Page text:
This tutorial walks you through Orion's ETL. It shows you how to modify Orion's DAG, collect, enrich and analyse data from Microsoft Academic Graph.
Clone the repository:
model_config.yaml contains Orion's configuration parameters. Change the following:
- Database name
This is where Orion stores the MAG data.
2. MAG query parameters
We will query MAG with
arxiv computation and language and specify that is a journal using the
J.JN in the
metadata contains all the MAG fields that Orion collects. We set the
mag_end_date to 2020-05-01 and 2020-05-30 respectively to collect papers published in May 2020. We will collect documents even if they do not have a DOI. We can specify this by setting the
with_doi parameter to
3. S3 buckets
Set the S3 buckets that Orion will create and store intermediate data.
Modify the environmental variables in
.env file in the root directory and add the above. Alternatively, you can modify the
.env.example file and rename it to
.env contains the environmental variables used in Orion. For this tutorial, we define the PostgreSQL databases, the MAG API key, the AWS credentials and the environmental variables used in Docker.
To run the tutorial, you need to create an AWS account and get an API key for the Microsoft Academic Graph. See External Dependencies for details.
Build the docker container
Orion's ETL runs in a docker container. The
docker-compose.yml has the instructions to create two containers; one for the PostgreSQL database and another one for Orion's data pipeline. Use the following command to build and run the containers:
This should take some time to run. After the setup, you will receive a stream of messages about the PostgreSQL database and Airflow like the one below.
If you need to make changes in a file after running
docker-compose up, you should do the following to update the docker container:
Run the DAG with Airflow's UI
Airflow is running locally and you can access it at:
Here, you can see all the DAGs in the
orion/core/dags directory. Turn on the
tutorial DAG and click on it.
You can inspect the DAG in different ways, let's choose the Graph View. You can see all the tasks and their dependencies in the DAG. Let's list the tasks in the
- Create Orion's PostgreSQL database and tables.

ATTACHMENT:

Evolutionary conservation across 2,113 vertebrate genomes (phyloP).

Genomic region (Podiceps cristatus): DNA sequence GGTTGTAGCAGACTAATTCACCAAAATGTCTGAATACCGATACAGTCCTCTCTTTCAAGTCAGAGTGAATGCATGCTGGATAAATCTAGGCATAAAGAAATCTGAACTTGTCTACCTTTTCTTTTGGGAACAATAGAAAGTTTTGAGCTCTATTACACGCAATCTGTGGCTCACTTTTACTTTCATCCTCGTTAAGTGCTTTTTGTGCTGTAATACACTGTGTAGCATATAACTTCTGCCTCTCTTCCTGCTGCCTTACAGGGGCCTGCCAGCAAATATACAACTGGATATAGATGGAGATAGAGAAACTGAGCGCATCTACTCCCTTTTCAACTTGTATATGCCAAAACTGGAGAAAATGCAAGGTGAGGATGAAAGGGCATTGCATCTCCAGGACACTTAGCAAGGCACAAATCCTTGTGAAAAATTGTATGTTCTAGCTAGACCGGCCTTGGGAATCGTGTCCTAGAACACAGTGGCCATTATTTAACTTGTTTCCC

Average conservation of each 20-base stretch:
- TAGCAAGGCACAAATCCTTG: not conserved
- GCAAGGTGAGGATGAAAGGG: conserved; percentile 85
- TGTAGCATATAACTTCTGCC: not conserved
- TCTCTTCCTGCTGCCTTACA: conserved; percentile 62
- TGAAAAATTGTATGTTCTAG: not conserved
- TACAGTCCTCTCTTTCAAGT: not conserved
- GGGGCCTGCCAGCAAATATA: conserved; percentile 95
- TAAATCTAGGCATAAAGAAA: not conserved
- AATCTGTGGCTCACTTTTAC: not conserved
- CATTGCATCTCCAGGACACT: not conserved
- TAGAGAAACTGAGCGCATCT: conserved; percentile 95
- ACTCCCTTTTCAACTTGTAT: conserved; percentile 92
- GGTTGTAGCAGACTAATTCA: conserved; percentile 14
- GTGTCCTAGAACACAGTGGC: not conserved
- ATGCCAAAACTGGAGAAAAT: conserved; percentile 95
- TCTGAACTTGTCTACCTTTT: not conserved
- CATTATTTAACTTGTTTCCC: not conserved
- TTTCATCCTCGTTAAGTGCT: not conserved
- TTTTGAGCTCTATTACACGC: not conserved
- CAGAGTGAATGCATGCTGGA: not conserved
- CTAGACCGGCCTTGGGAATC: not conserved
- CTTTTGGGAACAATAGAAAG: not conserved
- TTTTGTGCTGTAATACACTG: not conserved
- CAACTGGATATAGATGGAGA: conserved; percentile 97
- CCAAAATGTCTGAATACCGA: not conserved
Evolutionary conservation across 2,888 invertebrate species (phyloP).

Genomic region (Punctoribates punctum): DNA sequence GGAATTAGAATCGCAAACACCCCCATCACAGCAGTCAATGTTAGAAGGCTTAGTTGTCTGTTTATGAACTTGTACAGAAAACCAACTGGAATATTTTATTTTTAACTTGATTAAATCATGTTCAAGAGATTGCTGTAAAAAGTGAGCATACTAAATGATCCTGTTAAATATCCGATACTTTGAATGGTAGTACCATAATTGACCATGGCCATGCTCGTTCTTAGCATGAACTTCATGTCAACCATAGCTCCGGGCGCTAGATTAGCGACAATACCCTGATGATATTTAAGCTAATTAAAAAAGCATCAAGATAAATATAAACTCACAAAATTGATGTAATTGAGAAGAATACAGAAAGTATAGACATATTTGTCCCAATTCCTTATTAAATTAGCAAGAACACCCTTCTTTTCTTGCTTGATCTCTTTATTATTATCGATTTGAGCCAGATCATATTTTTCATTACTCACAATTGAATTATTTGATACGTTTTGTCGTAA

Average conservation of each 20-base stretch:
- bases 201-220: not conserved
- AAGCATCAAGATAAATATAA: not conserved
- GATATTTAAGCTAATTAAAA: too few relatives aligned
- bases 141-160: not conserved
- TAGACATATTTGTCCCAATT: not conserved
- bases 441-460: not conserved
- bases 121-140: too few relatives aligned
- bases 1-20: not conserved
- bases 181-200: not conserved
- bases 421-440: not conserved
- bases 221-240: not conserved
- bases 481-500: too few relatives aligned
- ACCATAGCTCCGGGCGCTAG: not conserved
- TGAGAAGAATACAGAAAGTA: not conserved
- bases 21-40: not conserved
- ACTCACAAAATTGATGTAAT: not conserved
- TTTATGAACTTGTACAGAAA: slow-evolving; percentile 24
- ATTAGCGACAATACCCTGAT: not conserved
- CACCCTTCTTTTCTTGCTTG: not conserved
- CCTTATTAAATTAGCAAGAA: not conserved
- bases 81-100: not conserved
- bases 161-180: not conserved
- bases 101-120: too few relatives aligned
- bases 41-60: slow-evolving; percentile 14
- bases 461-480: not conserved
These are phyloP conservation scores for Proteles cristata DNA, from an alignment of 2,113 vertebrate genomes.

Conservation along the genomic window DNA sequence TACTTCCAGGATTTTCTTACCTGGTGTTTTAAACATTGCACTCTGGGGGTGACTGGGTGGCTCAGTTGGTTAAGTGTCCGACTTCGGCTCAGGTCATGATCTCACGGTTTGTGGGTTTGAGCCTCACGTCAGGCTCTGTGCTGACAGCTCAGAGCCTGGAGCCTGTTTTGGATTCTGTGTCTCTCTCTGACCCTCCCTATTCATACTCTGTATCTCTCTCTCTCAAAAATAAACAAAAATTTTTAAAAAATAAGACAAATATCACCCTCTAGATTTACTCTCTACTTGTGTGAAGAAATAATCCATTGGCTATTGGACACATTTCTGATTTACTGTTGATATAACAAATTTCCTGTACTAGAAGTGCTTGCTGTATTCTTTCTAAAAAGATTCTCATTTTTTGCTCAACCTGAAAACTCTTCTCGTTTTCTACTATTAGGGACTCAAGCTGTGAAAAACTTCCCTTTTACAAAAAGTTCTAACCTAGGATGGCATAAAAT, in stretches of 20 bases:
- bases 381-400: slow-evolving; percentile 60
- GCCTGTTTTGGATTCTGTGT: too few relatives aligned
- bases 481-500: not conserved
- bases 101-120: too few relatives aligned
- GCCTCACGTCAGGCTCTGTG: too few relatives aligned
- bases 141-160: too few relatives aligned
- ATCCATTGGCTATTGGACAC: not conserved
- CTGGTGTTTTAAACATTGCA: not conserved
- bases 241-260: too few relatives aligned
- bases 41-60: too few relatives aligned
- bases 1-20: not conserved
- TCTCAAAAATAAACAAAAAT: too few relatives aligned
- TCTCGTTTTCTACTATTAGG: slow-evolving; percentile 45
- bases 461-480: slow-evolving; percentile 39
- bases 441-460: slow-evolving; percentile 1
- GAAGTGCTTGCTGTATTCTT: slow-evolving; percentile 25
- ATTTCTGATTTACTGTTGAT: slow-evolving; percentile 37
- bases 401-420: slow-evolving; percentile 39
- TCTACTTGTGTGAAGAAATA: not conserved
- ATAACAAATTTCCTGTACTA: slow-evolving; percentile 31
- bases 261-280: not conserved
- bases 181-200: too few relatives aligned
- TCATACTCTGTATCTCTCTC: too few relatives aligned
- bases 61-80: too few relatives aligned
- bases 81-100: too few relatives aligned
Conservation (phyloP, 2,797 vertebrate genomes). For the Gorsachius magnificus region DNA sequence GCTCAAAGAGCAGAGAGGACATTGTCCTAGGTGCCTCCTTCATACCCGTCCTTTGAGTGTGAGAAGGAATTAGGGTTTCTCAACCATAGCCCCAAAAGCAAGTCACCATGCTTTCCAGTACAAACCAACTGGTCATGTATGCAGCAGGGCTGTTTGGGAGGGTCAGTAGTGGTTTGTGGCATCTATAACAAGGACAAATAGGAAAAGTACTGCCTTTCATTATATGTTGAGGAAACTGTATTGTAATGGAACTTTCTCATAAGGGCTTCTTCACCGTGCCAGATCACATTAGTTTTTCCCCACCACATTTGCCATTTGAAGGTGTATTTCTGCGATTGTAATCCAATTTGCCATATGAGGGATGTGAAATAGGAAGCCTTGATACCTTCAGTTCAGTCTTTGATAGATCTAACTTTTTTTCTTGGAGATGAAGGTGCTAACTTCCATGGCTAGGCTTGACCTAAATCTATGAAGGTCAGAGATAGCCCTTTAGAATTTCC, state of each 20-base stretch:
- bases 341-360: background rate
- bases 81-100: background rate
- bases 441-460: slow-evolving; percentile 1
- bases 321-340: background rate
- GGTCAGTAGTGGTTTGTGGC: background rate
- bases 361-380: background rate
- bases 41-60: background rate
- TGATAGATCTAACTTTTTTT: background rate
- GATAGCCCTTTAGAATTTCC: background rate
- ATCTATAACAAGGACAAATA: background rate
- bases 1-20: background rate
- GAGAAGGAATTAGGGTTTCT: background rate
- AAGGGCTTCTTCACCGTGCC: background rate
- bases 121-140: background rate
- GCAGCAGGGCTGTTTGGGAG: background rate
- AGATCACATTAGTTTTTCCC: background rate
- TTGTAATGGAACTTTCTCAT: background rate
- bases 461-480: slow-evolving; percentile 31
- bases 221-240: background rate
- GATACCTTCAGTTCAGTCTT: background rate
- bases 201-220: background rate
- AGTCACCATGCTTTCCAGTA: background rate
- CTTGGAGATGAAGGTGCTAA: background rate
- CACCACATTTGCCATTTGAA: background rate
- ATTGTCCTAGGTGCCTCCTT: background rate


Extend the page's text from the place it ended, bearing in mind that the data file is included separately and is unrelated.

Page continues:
- Create AWS S3 buckets.
- Collect four indicators from the World Bank.
- Query Microsoft Academic Graph with the configuration parameters we set in step 2.
- Parse the Microsoft Academic Graph response and store it in the PostgreSQL database.
- Tag open access publications.
- Tag non-industry author affiliations.
- Collect metadata and calculate statistics on the Fields of Study used in the publications we retrieved.
- Assign a set of thematic topics to the academic publications based on their Fields of Study.
Click on Trigger DAG. It will run all tasks in the pipeline. The status of the DAG will change to running and the border of the tasks will turn green as they are completed successfully.
The run will be completed once the status of the DAG changes to success.
Access the database
There are three ways to access the database.
If you have
psql installed, type in your terminal:
You will be prompted to type your password which is
admin (we set it in the
Using the docker container
If you do not have
psql, do the following to open the the
postgres container in interactive mode:
This is the most useful way if you plan to use the data in your analysis. You can either access the data from the docker container or export the database to your local PostgreSQL distribution. Let's do the latter.
While the docker container is running, type the following in a separate shell to store the
arxiv_cl database in a
Shut down the container, open your local PostgreSQL distribution and type
to load the database dump in a local database named
arxiv_cl. Note that you have to create the local database before loading the dump. You can then use Python's
SQLAlchemy to read the data.